MrNeil
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New Jersey, United States
Joined: November 01, 2005
KitMaker: 245 posts
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Posted: Sunday, February 09, 2020 - 11:53 AM UTC
Time for some revisions here...

First of all, I've been referring to the subject of my build as 'Powerful'. However, I recently realized that a closer translation of СИЛЬНЫЙ is 'Strong', so that's how I'm going to refer to the subject vehicle from now on.

Next, I posted a pic on the 'Kliment Voroshilov. KV series of tanks Appreciation Society' group on Facebook, showing the casting number on the turret rear face of my build. Somebody over there posted a pic of the Parfino vehicle, showing the casting number in more detail than I'd previously been able to find, and showing my initial interpretation was incorrect.

The casting number was comprised of two parts. Above the horizontal line was a two-part number indicating the month in which the turret was cast. The Parfino vehicle carries '7-9' which indicates September (the ninth month) of 1943 (I don't know why 1943 is '7'). The lower part of the number is sequential and indicates the number of this turret in the series. The Parfino vehicle carries '360'. We don't know exactly what number 'Strong' carried so I used some modeler's license and used '350'.



As with the first attempt, I made the numbers from short lengths of 10-thou styrene rod, except for the curly '3' for which I used 10-thou phosphor bronze wire.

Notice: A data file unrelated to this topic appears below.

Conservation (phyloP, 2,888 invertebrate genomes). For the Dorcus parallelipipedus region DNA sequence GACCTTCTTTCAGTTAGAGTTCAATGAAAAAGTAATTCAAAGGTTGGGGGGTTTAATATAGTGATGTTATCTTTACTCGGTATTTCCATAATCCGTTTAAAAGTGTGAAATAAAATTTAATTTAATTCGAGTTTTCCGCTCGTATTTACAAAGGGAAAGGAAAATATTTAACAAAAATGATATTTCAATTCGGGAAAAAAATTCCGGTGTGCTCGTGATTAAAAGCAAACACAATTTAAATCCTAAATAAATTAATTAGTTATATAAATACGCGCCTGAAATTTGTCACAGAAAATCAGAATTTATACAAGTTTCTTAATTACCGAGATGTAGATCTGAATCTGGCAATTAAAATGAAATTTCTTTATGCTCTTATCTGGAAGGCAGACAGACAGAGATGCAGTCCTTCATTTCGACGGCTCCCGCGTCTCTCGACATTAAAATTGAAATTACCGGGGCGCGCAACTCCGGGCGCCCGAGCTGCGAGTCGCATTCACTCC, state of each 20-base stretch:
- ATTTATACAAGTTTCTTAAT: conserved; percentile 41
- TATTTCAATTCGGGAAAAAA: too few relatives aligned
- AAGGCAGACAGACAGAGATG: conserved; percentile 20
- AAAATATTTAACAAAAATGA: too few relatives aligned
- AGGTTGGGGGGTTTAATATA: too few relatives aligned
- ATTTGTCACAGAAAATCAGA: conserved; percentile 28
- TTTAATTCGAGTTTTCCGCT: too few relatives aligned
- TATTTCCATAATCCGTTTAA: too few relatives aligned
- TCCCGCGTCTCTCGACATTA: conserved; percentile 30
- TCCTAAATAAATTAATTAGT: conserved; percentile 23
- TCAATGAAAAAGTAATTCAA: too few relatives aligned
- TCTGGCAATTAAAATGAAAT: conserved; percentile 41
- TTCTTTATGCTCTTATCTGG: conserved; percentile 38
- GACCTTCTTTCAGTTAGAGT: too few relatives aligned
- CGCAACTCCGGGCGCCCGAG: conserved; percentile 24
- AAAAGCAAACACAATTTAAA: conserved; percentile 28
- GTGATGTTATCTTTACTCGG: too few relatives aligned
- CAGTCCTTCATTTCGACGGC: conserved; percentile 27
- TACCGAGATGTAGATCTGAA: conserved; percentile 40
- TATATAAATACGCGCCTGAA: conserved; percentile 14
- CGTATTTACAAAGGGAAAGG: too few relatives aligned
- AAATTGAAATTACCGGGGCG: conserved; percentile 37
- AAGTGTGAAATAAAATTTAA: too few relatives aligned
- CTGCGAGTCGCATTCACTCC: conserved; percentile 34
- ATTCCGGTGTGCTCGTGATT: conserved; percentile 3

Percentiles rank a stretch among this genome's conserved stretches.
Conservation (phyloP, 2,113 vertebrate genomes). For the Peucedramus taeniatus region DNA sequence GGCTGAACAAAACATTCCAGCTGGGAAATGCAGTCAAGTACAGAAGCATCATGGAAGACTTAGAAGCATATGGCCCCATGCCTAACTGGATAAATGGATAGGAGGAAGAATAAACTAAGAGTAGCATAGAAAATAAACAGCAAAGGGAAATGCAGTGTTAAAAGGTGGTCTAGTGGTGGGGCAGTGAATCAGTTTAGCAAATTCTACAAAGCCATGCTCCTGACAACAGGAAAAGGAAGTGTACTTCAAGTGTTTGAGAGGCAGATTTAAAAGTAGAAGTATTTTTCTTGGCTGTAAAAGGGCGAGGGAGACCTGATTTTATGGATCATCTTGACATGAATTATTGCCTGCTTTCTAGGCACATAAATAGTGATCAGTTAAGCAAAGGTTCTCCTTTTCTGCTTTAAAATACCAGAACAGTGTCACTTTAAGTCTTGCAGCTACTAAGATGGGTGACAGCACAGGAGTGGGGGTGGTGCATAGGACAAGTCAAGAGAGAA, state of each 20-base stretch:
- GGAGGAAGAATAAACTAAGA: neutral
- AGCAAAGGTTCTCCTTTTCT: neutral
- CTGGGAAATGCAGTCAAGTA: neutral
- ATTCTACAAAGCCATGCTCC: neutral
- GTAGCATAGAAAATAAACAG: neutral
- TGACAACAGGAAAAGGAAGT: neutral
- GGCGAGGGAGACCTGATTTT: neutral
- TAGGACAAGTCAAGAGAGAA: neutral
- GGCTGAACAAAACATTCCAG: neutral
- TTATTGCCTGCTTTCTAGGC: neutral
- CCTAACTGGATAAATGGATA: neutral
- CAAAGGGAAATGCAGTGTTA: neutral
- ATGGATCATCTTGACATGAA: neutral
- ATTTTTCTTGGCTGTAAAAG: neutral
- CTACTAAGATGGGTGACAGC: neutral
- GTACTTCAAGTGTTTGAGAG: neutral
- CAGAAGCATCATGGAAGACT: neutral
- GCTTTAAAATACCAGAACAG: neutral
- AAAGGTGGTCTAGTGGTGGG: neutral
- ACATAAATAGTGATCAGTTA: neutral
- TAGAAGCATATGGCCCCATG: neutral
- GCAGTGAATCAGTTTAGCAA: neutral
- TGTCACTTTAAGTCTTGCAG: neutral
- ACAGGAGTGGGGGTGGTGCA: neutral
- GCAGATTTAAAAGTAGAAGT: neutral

Another discussion on Facebook turned up some decent photos and drawings of the cupola roof, and showed some details I'd missed. I therefore went back and added rain strips to the roof over each periscope cover, as well as the little domed 'bumps' inboard of the right-hand side of each periscope cover. I'm not certain what these were for, but I'm assuming they provided clearance for the operating mechanisms that allowed the periscope covers to be opened and closed.



I used 10-thou styrene sheet for the ridges/strips, glued to the roof. After the glue had set, I filed and sanded the edges to blend them into the main portion of the roof.

The domed 'bumps' are 5-thou styrene sheet, cut out with my Waldron Punch set. I used the rounded end of a sculpting tool to 'dish' the undersides and create the domes. I then glued the pieces in place and after the glue had set, gently filed the edges to blend them in.
rfbaer
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Texas, United States
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Posted: Monday, February 10, 2020 - 11:56 AM UTC
I'm really enjoying learning the techniques you're using to scratch details.
SSGToms
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Connecticut, United States
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Posted: Tuesday, February 11, 2020 - 03:29 PM UTC
Wow Neil when you first began I thought this was going to be gluing together all the correct parts and aftermarket. Now, I'm just blown away by your scratchbuilding skills. Absolutely amazing craftsmanship, my friend!
Borris
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Rostov, Russia
Joined: October 03, 2019
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Posted: Tuesday, February 11, 2020 - 10:11 PM UTC
Amazing work!

Here is some photos of real tank: https://warspot.ru/9074-parfinskiy-kentavr